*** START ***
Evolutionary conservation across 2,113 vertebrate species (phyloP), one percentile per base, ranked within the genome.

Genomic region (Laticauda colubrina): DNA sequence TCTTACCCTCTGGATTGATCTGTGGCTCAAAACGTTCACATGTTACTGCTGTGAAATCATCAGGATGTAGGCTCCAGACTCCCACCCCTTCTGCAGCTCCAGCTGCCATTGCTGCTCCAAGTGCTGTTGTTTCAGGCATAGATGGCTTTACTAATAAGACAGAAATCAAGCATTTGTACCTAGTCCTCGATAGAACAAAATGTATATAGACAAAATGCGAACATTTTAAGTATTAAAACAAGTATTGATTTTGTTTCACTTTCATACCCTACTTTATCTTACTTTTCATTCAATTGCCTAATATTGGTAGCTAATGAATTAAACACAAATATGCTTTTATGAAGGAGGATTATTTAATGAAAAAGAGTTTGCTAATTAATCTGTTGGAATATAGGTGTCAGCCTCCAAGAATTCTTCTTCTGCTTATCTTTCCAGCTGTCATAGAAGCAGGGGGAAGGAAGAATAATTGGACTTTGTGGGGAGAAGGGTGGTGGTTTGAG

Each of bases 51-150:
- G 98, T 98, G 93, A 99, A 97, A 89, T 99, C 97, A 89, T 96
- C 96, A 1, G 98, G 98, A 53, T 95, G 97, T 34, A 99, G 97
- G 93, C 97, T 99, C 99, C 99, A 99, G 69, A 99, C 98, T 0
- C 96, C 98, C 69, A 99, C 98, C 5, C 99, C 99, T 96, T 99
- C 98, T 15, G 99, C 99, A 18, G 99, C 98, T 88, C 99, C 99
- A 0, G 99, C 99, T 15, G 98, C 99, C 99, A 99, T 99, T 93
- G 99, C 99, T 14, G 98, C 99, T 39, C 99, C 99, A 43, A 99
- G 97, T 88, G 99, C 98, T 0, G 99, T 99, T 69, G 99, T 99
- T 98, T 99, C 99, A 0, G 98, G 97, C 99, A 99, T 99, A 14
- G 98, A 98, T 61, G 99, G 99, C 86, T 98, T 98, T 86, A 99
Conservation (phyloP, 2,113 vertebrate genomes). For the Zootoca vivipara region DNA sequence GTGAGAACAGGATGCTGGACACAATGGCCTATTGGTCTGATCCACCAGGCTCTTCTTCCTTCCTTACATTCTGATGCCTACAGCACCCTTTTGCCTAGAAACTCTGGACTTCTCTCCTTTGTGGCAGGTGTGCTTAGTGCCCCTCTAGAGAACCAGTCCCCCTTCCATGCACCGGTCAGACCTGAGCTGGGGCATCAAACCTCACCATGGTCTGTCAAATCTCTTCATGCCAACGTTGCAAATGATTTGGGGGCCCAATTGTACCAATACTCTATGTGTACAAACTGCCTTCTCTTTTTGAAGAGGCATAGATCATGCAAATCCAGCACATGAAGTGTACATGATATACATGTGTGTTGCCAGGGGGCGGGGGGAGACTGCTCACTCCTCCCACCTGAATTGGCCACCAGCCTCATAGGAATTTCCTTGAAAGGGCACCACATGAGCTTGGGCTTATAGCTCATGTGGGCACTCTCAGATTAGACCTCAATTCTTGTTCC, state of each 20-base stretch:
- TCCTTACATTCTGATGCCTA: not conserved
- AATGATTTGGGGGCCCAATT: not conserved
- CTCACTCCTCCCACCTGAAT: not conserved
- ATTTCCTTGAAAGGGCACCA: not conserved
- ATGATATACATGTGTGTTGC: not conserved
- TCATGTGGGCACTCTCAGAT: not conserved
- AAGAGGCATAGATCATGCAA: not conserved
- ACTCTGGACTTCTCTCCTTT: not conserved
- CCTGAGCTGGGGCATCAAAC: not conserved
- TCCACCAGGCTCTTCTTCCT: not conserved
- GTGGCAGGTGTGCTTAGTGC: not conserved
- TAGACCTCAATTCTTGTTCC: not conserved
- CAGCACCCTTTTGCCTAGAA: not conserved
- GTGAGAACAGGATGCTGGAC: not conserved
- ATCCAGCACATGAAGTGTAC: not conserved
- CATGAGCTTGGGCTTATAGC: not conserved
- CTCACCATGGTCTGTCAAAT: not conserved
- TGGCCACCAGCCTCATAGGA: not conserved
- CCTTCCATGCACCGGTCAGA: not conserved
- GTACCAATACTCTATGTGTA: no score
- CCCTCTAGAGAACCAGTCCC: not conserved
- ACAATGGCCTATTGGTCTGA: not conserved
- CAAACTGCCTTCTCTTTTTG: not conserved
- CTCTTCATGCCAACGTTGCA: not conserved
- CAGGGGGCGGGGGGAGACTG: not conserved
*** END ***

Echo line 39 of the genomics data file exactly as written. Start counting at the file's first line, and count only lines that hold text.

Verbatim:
- CAGGGGGCGGGGGGAGACTG: not conserved